The Texas A&M Christian Bubble™ boasts an impressive number of student missionaries. These students utilize school breaks to travel to new and exciting places, lending material aid and spiritual guidance, often working in some of the most impoverished places in the world. The Bubble proudly sends a high volume of students into such areas to provide necessary assistance, and many missionaries often comment on the powerful nature of their trips.
“I think the people of [impoverished country] helped me more than I helped them,” said every first-time mission trip attendee.
Missionaries often agree that seeing intense material poverty makes them more grateful and aware of their own blessings. It is often said that overseas travel is the best way for this realization to really hit home, despite the fact that they live in one of the poorest counties in Texas. The Bryan/College Station area, with its large homeless population and abundance of low-income families, is simply not as appealing to the servant-hearted missionaries that live in a potential mission-field throughout the year.
Eric Kenter, a sophomore accounting major who travelled to Zambia for four days during Spring Break, said, “Sure, 27% of Brazos County residents live below the poverty line, but how else would I have satisfied my wanderlust… I mean… the call to go make disciples of all nations?”
Kenter and his fellow missionaries raved about the incredible work they were able to do for the Zambian people: building a community center, repairing houses, and sharing the Word of God. They noted that these needs are so apparent in foreign countries, whereas here in the Bryan/College Station area, it is just a bit less glamorous to help out.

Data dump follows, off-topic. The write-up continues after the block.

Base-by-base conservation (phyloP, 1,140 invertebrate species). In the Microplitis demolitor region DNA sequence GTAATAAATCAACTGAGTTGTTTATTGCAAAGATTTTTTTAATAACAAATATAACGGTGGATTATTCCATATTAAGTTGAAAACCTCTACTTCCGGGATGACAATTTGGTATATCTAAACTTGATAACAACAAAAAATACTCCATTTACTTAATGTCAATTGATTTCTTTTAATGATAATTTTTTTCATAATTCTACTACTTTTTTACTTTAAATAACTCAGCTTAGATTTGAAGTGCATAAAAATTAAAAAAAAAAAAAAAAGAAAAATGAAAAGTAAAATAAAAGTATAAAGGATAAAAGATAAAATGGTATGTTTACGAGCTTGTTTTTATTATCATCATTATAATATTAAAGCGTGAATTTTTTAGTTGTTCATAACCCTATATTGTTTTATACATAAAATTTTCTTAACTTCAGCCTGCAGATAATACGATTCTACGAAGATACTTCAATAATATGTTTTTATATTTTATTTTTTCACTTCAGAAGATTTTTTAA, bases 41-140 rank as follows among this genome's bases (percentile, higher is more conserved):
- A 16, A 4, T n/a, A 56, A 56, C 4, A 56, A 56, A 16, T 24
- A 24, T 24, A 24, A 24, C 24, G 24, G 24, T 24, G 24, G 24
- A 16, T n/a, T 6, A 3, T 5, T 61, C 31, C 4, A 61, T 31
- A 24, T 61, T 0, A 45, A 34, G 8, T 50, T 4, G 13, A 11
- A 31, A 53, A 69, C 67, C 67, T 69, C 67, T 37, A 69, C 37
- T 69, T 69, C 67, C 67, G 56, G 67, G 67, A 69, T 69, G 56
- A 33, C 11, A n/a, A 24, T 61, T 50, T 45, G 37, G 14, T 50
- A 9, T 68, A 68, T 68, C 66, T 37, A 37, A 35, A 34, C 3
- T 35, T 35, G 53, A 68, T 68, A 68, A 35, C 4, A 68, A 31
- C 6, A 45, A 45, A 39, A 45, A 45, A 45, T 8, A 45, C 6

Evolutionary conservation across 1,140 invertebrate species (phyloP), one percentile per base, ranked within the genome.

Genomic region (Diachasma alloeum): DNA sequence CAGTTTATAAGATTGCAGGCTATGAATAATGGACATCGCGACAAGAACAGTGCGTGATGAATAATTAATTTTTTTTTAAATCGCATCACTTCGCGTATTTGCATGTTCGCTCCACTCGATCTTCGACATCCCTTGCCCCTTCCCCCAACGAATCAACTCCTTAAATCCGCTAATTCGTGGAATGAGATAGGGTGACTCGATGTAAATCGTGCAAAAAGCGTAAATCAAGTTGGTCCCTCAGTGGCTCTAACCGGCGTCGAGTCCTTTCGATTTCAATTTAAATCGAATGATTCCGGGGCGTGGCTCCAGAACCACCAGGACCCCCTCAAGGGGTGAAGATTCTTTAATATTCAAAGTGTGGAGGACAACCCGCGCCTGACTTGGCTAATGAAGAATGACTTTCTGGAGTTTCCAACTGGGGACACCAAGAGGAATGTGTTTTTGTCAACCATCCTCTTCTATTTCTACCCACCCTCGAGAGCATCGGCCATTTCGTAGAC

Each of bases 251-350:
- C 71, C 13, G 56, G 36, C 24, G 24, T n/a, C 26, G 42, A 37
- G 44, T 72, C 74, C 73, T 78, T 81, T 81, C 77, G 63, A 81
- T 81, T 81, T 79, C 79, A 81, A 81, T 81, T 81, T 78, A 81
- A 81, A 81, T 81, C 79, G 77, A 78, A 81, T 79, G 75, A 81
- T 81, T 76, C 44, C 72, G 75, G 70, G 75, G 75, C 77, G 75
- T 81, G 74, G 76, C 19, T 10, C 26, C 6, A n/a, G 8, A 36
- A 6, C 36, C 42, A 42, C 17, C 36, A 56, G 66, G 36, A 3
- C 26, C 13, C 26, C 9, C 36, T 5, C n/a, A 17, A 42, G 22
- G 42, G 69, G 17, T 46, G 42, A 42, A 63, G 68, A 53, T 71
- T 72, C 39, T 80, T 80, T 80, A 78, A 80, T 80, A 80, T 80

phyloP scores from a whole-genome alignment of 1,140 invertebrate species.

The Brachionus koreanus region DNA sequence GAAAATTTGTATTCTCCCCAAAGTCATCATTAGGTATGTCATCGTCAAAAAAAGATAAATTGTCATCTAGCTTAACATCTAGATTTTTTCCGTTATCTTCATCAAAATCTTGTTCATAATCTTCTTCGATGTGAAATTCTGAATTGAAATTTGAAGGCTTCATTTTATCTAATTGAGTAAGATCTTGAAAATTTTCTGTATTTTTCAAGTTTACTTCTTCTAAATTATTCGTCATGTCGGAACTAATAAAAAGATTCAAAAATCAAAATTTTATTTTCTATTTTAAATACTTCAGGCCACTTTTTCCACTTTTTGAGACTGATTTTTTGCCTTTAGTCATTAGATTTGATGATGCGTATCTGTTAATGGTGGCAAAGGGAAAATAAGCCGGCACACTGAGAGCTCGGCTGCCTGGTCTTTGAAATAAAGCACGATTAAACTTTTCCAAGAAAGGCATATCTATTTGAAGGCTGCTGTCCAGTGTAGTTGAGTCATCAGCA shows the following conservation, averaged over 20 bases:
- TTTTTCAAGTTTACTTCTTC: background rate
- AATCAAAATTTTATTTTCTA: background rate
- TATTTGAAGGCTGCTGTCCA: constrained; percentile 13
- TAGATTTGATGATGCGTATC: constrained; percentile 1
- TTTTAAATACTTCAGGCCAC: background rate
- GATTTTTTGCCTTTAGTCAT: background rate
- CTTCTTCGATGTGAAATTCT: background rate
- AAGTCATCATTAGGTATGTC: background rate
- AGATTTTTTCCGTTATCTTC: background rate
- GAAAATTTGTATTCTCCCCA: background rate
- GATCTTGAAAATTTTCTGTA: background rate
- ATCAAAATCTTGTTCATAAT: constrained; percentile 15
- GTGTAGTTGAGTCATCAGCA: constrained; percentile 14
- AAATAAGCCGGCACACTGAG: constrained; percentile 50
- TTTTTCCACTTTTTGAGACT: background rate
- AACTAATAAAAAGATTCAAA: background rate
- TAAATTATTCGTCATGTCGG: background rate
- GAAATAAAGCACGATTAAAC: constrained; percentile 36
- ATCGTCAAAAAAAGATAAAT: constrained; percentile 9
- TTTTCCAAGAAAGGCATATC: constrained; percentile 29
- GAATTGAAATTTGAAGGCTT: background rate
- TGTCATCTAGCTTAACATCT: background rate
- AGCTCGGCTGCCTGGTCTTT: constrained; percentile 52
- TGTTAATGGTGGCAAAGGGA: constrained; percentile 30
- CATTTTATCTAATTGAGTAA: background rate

“I mean, I got to go out and buy long skirts, thick colorful headbands, and a new pair of Chacos— and it’s cheap because of the exchange rate!” said Economics freshman and foreign missionary Jordyn Haden, who raised $10,000 on her GoFundMe account for the trip- enough to buy school supplies for hundreds of the 4,600 children in Bryan who can’t afford them. “If I volunteered here in Bryan, I would just wear my normal clothes and wouldn’t get an opportunity to highlight my adventurous lifestyle!”
For Haden, whose Instagram bio now reads “craving coffee and adventure,” Nicaragua was an attractive place to go on a mission trip because of the country’s poverty and incredible, picturesque landscapes that look spectacular in profile pictures. She believes that her week of service made a huge impact in the community, and feels called to continue serving the world. When asked about her current involvement in other volunteering projects, Haden said that she was looking into another trip for Summer 2017. In the meantime, she will be focusing on fellowshipping with other missionaries while 14,100 residents of Bryan sit below the poverty line.
Editor’s Note: Please take a moment to check out some of the many local nonprofits that allow you to become part of the solution to raise our community out of poverty: